The opinion of the court was delivered by: Craig M. Kellison United States Magistrate Judge
DEFENDANTS' EX PARTE APPLICATION FOR INITIAL 30-DAY EXTENSION OF TIME TO RESPOND TO COMPLAINT; DECLARATION; PROPOSED ORDER
Defendants,*fn1 the U.S. Department of Labor ("DOL") and its Office of Workers' Compensation Programs ("OWCP"), request that the 30-day time for response asserted in the unserved summons be extended by 30 days because defendants need the longer period to respond in this action. The 30th day after receipt of the attempted process is January 30, 2012; the extension sought is to February 29, 2012. This ex parte application is needed because plaintiff has failed to respond to defense counsel's request for consent to the extension despite repeated attempts at communication with him through the only contact information he gives in his complaint, a P.O. box. The details are in the accompanying counsel declaration. No previous extension of this time has been requested or granted. A suggested form of Order is included in the event this application is granted.
Dated: January 20, 2012 BENJAMIN B. WAGNER United States Attorney By: /s/ YHimel YOSHINORI H. T. HIMEL Assistant U.S. Attorney
YOSHINORI H. T. HIMEL, pursuant to 28 U.S.C. 1746(2), declares as follows:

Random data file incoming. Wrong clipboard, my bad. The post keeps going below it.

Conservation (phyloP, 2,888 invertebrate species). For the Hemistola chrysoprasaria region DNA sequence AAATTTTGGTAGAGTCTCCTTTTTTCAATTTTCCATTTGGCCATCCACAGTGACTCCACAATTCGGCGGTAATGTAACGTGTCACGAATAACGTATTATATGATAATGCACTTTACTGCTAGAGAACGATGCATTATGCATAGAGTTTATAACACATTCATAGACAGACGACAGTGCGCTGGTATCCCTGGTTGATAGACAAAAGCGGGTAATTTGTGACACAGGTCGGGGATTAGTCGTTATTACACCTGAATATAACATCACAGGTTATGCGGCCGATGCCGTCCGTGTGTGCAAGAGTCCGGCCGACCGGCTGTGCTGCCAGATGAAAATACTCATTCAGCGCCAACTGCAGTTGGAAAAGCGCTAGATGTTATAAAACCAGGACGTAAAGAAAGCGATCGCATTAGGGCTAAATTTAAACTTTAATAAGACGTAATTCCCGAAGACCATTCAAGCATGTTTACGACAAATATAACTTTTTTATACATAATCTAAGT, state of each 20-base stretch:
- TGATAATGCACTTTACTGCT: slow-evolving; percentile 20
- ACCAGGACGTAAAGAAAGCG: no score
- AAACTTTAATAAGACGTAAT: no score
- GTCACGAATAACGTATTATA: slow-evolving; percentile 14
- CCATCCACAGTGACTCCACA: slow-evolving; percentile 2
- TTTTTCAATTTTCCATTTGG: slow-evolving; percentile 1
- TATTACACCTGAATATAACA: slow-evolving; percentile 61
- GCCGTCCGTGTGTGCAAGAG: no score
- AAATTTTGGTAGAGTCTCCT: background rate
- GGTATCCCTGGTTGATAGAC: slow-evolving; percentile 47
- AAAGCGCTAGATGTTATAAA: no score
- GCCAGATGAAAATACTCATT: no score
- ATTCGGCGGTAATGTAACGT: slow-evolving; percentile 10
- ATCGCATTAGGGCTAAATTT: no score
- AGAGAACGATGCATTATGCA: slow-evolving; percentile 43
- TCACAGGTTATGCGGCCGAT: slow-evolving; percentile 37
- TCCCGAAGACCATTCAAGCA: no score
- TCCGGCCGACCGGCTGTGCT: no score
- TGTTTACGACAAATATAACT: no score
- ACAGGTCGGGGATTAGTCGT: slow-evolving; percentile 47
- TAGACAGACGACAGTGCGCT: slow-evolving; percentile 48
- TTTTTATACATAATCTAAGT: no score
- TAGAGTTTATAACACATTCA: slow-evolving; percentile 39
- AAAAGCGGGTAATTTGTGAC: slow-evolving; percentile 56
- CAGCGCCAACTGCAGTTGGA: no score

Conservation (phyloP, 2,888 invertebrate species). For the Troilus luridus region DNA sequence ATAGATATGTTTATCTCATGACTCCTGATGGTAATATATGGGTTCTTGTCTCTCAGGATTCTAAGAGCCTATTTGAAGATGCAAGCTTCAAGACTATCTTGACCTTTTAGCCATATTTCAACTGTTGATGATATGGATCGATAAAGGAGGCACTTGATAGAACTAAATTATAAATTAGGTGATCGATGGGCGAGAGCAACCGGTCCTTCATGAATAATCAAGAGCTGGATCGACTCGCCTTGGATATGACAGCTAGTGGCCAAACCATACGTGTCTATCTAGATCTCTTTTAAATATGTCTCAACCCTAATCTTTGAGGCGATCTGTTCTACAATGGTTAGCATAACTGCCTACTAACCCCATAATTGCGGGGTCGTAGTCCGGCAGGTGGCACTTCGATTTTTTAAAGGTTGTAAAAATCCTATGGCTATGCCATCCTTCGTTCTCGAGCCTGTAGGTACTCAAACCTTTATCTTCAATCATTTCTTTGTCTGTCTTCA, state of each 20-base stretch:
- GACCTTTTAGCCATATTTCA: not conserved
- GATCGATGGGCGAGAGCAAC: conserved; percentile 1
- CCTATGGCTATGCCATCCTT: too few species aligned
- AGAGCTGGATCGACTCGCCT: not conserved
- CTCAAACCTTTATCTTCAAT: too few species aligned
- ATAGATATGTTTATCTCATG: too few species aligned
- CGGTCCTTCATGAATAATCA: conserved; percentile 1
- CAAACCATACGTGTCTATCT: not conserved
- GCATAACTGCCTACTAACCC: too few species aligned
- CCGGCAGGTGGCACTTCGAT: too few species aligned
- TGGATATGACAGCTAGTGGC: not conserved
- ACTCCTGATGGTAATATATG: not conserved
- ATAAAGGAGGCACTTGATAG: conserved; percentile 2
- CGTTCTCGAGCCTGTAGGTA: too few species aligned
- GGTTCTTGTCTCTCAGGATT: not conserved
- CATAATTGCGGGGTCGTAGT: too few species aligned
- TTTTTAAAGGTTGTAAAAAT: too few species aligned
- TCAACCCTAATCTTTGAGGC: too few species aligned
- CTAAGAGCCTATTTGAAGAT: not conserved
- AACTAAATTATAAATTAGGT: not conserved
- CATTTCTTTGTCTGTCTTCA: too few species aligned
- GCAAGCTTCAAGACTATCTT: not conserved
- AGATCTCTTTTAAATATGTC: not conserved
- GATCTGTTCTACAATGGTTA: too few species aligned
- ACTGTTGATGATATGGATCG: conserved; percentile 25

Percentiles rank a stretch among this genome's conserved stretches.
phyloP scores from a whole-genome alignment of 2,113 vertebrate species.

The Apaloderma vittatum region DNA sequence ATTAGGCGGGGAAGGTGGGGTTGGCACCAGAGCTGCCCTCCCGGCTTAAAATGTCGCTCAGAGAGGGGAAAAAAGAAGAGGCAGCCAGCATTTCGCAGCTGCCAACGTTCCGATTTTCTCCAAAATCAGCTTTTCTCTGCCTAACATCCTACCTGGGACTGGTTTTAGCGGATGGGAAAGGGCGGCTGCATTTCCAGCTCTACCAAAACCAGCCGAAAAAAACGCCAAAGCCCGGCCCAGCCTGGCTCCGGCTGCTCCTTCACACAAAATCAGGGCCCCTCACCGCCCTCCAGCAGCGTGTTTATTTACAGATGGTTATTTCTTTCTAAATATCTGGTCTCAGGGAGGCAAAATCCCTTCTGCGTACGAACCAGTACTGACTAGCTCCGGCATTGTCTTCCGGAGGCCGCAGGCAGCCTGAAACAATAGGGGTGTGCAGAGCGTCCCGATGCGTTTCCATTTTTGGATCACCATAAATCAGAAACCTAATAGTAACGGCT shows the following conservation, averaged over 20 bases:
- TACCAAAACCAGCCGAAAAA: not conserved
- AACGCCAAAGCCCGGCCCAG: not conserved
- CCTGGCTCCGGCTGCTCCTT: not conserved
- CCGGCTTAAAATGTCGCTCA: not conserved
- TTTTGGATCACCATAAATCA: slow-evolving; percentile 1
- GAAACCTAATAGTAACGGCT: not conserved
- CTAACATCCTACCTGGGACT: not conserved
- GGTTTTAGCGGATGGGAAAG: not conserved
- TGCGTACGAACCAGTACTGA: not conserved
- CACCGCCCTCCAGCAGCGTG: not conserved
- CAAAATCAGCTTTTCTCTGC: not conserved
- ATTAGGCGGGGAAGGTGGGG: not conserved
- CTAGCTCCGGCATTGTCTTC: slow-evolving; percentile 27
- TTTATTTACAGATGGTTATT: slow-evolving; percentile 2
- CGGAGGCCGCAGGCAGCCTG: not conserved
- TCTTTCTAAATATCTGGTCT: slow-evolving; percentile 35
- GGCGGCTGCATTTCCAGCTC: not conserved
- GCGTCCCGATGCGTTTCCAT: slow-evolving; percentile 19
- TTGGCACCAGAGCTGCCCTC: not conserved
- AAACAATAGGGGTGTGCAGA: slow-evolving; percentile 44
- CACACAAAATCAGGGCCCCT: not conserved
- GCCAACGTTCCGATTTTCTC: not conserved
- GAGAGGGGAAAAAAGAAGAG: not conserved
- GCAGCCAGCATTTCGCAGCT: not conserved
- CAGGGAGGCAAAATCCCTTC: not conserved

1. I am an Assistant United States Attorney and am assigned the captioned case.
2. Defendants request this continuance to be able to respond knowledgeably and appropriately, after producing over 1,000 pages of records responsive to plaintiff's request, to the many allegations in plaintiff's confusingly-written complaint.
3. The Order filed November 15, 2011 as Clerk's Record number ("CR") 4, at 2, characterizes plaintiff's allegations as falling under the Privacy Act. For the Privacy Act and most other causes of action against the federal government, unlike the Freedom of Information Act, Fed. R. Civ. P. 12(a)(2) provides a 60-day period for response to the complaint.
4. A summons issued as CR 7 (but not served upon this office) states the response time as 30 days.
5. On December 29, 2011, my office received delivery of a copy of the 10-page Complaint (CR 1), an Order (CR 4), and an ECF notice for CR 4, with no summons. In an abundance of caution, I calculated the earliest arguable response date as January 30, 2012.
6. Because plaintiff's complaint lacks a street address, fax number, email address, and even the telephone number required by Local Rule 131(a), I have only a P.O. box address to communicate with him.
7. By letter to plaintiff dated January 3, 2012 (copy attached as Exhibit A hereto), I requested contact information. The letter also pointed out the complaint's failure to supply the underlying administrative correspondence, requested a copy of that correspondence, and suggested that defendant might need more than 30 days to respond to the complaint.
8. I received no response to that letter.
9. By letter to plaintiff dated January 12, 2012 (copy attached as Exhibit B hereto), I again requested plaintiff's contact information, that time citing Local Rule ...